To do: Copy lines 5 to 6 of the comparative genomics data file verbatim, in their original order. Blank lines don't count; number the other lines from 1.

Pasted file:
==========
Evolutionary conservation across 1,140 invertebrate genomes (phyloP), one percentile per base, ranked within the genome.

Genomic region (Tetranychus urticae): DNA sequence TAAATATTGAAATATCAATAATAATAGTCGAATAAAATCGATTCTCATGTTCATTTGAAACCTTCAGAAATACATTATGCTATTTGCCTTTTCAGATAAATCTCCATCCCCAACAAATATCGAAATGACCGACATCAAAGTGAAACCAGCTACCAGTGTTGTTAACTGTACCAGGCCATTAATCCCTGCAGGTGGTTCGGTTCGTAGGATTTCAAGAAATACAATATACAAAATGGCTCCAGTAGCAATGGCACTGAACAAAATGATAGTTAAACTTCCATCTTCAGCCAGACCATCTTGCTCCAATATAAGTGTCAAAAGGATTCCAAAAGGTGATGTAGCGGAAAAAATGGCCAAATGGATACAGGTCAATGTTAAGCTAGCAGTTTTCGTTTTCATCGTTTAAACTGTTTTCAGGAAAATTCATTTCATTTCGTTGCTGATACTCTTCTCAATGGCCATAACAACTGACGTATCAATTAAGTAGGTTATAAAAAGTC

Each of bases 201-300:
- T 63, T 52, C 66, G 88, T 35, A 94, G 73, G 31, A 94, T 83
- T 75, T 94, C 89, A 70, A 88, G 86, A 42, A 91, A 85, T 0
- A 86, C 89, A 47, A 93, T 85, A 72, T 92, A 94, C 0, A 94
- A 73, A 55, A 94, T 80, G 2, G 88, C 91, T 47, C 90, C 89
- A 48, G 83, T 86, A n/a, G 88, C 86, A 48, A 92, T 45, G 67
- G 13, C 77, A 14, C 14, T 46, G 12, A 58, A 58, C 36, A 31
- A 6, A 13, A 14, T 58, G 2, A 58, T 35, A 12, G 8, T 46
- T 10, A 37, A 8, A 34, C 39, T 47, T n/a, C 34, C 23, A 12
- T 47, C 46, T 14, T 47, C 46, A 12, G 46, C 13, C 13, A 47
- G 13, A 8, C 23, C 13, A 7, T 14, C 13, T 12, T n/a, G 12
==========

- T 75, T 94, C 89, A 70, A 88, G 86, A 42, A 91, A 85, T 0
- A 86, C 89, A 47, A 93, T 85, A 72, T 92, A 94, C 0, A 94